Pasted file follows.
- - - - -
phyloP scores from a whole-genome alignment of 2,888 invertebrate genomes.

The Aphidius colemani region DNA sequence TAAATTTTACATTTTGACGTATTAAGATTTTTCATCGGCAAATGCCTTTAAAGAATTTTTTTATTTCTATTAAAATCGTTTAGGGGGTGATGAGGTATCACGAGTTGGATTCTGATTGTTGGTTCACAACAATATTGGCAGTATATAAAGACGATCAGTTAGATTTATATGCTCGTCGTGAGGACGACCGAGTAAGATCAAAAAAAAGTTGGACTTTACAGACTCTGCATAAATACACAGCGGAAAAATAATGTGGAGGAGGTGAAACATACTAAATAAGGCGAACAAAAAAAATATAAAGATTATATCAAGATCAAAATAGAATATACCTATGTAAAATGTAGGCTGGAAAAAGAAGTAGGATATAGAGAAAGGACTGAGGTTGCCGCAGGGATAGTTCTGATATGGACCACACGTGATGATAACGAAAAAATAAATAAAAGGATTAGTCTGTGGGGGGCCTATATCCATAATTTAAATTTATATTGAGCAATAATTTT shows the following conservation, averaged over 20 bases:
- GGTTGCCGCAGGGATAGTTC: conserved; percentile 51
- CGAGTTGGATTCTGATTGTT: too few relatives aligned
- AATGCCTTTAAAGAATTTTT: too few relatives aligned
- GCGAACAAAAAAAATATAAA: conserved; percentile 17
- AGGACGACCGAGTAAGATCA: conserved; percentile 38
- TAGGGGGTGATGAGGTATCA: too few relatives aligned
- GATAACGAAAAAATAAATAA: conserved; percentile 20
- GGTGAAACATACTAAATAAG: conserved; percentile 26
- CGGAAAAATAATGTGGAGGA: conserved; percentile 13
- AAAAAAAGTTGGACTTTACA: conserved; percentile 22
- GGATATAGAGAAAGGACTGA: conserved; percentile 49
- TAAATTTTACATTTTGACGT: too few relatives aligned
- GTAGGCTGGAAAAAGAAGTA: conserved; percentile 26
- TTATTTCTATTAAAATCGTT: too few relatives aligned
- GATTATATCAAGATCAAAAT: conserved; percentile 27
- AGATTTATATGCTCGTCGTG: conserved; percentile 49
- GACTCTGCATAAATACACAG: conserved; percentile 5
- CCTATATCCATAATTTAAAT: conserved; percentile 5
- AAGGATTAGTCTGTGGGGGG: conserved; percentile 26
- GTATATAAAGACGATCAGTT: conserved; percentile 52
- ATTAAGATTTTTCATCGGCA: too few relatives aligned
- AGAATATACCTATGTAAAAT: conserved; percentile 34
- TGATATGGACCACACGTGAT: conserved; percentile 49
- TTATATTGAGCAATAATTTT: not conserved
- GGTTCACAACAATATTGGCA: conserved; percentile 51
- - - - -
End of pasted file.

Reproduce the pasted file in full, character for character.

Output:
phyloP scores from a whole-genome alignment of 2,888 invertebrate genomes.

The Aphidius colemani region DNA sequence TAAATTTTACATTTTGACGTATTAAGATTTTTCATCGGCAAATGCCTTTAAAGAATTTTTTTATTTCTATTAAAATCGTTTAGGGGGTGATGAGGTATCACGAGTTGGATTCTGATTGTTGGTTCACAACAATATTGGCAGTATATAAAGACGATCAGTTAGATTTATATGCTCGTCGTGAGGACGACCGAGTAAGATCAAAAAAAAGTTGGACTTTACAGACTCTGCATAAATACACAGCGGAAAAATAATGTGGAGGAGGTGAAACATACTAAATAAGGCGAACAAAAAAAATATAAAGATTATATCAAGATCAAAATAGAATATACCTATGTAAAATGTAGGCTGGAAAAAGAAGTAGGATATAGAGAAAGGACTGAGGTTGCCGCAGGGATAGTTCTGATATGGACCACACGTGATGATAACGAAAAAATAAATAAAAGGATTAGTCTGTGGGGGGCCTATATCCATAATTTAAATTTATATTGAGCAATAATTTT shows the following conservation, averaged over 20 bases:
- GGTTGCCGCAGGGATAGTTC: conserved; percentile 51
- CGAGTTGGATTCTGATTGTT: too few relatives aligned
- AATGCCTTTAAAGAATTTTT: too few relatives aligned
- GCGAACAAAAAAAATATAAA: conserved; percentile 17
- AGGACGACCGAGTAAGATCA: conserved; percentile 38
- TAGGGGGTGATGAGGTATCA: too few relatives aligned
- GATAACGAAAAAATAAATAA: conserved; percentile 20
- GGTGAAACATACTAAATAAG: conserved; percentile 26
- CGGAAAAATAATGTGGAGGA: conserved; percentile 13
- AAAAAAAGTTGGACTTTACA: conserved; percentile 22
- GGATATAGAGAAAGGACTGA: conserved; percentile 49
- TAAATTTTACATTTTGACGT: too few relatives aligned
- GTAGGCTGGAAAAAGAAGTA: conserved; percentile 26
- TTATTTCTATTAAAATCGTT: too few relatives aligned
- GATTATATCAAGATCAAAAT: conserved; percentile 27
- AGATTTATATGCTCGTCGTG: conserved; percentile 49
- GACTCTGCATAAATACACAG: conserved; percentile 5
- CCTATATCCATAATTTAAAT: conserved; percentile 5
- AAGGATTAGTCTGTGGGGGG: conserved; percentile 26
- GTATATAAAGACGATCAGTT: conserved; percentile 52
- ATTAAGATTTTTCATCGGCA: too few relatives aligned
- AGAATATACCTATGTAAAAT: conserved; percentile 34
- TGATATGGACCACACGTGAT: conserved; percentile 49
- TTATATTGAGCAATAATTTT: not conserved
- GGTTCACAACAATATTGGCA: conserved; percentile 51